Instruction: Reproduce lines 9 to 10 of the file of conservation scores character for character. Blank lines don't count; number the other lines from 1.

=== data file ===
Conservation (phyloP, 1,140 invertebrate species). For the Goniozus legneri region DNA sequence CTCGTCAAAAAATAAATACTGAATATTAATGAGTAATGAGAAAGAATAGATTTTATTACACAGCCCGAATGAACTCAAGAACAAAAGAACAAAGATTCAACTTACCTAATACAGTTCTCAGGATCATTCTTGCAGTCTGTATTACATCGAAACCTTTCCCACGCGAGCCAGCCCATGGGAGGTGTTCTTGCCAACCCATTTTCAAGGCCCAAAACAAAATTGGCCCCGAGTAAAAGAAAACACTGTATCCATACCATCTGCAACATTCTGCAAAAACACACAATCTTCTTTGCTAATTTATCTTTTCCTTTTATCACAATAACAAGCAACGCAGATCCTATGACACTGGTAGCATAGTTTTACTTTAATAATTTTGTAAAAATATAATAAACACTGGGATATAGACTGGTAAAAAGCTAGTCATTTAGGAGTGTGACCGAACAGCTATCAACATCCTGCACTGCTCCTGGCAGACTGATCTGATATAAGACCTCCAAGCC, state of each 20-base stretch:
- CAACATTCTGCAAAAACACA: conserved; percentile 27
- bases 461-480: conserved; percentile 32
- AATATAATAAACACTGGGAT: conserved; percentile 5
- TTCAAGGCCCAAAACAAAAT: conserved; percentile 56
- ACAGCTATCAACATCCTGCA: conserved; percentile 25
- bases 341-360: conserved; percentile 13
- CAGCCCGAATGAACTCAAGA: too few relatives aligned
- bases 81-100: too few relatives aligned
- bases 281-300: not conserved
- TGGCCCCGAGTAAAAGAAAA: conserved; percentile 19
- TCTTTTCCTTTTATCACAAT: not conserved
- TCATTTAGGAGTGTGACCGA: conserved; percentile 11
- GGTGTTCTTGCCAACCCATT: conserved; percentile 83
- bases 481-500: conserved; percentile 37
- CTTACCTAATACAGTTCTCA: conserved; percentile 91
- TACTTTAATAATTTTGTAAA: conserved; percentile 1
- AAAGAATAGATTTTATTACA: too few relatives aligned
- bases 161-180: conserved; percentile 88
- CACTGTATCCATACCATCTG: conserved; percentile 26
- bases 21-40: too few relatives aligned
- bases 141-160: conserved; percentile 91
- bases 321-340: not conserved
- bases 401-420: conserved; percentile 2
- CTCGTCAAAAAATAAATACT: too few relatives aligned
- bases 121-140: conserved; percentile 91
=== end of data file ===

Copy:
- bases 81-100: too few relatives aligned
- bases 281-300: not conserved